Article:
This analysis uses the 2011 FAPRI-CARD (Food and Agricultural Policy Research Institute–Center for Agricultural and Rural Development) baseline to evaluate the impact of four alternative scenarios on U.S. and world agricultural markets, as well as on world fertilizer use and world agricultural greenhouse gas emissions. A key assumption in the 2011 baseline is that ethanol support policies disappear in 2012. The baseline also assumes that existing biofuel mandates remain in place and are binding. Two of the scenarios are adverse supply shocks, the first being a 10% increase in the price of nitrogen fertilizer in the United States, and the second, a reversion of cropland into forestland. The third scenario examines how lower energy prices would impact world agriculture. The fourth scenario reintroduces biofuel tax credits and duties. Given that the baseline excludes these policies, the fourth scenario is an attempt to understand the impact of these policies under the market conditions that prevail in early 2011. A key to understanding the results of this fourth scenario is that in the absence of tax credits and duties, the mandate drives biofuel use. Therefore, when the tax credits and duties are reintroduced, the impacts are relatively small. In general, the results show that the entire international commodity market system is remarkably robust with respect to policy changes in one country or in one sector. The policy implication is that domestic policy changes implemented by a large agricultural producer like the United States can have fairly significant impacts on the aggregate world commodity markets. A second point that emerges from the results is that the law of unintended consequences is at work in world agriculture. For example, a U.S. nitrogen tax that might presumably be motivated for environmental benefit results in an increase in world greenhouse gas emissions. A similar situation occurs in the afforestation scenario in which crop production shifts from high-yielding land in the United States to low-yielding land and probably native vegetation in the rest of the world, resulting in an unintended increase in global greenhouse gas emissions.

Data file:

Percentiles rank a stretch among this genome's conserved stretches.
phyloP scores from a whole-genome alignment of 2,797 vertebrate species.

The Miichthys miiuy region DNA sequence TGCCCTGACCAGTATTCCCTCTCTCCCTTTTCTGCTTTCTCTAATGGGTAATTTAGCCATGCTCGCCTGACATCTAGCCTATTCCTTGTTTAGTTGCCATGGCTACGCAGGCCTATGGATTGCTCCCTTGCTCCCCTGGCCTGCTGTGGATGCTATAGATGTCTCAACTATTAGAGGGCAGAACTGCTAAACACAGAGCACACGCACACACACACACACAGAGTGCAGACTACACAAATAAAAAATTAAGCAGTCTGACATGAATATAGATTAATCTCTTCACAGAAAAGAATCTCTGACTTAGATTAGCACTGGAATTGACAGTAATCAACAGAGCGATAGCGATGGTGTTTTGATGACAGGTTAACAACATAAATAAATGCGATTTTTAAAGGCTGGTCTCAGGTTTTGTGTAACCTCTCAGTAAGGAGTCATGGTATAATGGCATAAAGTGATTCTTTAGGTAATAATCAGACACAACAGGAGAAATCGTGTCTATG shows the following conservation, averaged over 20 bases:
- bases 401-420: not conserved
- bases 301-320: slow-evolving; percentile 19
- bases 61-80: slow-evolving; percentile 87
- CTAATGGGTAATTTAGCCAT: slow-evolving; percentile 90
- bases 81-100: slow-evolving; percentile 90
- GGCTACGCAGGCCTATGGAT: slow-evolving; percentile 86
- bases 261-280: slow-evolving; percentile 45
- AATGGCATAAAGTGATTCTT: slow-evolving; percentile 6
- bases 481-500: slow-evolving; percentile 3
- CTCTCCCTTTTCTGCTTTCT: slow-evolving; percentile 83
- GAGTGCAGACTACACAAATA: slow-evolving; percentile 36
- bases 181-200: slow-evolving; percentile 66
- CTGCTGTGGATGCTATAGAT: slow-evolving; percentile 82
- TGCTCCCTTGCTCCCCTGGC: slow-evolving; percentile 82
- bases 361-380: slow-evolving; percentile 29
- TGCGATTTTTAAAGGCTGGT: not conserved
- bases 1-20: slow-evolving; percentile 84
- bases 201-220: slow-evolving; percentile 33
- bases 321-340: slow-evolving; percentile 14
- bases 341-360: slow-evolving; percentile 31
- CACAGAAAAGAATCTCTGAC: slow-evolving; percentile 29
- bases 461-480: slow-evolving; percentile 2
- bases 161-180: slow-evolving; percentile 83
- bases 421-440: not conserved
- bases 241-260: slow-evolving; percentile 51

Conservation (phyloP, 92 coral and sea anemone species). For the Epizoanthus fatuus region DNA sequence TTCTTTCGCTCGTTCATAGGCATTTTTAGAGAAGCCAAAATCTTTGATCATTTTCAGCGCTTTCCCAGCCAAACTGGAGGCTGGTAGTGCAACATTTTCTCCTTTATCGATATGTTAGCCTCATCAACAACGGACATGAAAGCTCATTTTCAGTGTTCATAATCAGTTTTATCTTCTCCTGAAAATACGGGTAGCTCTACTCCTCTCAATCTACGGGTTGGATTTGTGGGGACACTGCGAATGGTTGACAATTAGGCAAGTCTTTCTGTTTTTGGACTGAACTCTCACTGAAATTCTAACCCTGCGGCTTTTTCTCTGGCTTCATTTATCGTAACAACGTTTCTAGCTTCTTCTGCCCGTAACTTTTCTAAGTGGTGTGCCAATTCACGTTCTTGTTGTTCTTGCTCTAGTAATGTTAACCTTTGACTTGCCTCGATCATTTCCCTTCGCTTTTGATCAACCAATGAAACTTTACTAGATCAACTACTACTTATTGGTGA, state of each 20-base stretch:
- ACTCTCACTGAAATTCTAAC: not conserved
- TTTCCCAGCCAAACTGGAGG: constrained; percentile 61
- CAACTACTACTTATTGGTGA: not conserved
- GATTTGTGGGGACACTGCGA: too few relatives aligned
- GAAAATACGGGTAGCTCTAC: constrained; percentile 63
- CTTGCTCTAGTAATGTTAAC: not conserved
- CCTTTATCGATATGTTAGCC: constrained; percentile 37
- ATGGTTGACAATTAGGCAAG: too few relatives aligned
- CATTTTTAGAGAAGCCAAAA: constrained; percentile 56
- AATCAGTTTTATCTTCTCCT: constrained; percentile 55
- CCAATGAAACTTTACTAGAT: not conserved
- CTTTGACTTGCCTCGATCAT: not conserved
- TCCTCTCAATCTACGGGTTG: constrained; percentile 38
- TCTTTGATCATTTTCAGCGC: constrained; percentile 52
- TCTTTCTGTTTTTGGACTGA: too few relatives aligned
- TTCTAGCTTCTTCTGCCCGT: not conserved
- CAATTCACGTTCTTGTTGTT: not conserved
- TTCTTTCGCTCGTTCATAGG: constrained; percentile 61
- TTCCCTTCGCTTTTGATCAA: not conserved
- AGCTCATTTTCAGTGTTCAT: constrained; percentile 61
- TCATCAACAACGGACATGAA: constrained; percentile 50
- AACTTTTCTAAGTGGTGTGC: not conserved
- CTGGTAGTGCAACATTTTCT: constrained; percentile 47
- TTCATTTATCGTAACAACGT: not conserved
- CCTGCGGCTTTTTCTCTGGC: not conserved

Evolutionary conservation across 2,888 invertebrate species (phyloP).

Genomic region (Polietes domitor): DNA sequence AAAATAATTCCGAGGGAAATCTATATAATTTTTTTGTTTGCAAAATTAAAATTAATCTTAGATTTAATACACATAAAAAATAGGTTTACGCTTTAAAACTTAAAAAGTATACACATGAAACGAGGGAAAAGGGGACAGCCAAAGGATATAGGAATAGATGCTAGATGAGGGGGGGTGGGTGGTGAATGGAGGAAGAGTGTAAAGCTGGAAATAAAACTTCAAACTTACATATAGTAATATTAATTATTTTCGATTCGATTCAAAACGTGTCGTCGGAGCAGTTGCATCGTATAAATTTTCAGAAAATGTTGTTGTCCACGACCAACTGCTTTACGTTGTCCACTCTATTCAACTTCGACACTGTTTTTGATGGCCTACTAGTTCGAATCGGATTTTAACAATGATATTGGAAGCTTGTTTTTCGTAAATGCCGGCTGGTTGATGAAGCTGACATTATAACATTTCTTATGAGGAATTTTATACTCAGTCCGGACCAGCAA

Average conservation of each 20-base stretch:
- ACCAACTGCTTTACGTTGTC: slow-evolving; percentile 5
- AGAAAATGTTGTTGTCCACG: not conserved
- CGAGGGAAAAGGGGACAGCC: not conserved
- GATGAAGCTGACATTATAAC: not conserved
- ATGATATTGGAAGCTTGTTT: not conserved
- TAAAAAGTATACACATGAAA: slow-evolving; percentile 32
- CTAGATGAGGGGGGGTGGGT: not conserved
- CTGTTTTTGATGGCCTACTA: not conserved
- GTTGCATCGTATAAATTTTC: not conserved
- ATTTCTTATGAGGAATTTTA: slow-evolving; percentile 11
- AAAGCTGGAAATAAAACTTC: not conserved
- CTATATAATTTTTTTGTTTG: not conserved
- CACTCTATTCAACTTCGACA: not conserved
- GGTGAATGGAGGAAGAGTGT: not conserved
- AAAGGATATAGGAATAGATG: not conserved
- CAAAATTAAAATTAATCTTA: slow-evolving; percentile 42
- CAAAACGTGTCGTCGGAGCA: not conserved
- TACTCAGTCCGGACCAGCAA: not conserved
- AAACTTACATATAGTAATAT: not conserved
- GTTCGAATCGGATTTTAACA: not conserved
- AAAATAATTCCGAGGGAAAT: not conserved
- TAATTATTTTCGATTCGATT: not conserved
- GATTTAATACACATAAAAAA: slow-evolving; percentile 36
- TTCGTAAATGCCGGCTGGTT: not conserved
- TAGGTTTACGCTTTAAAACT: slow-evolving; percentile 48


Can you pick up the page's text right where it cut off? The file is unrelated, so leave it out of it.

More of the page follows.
Available at: http://works.bepress.com/dermot_hayes/62/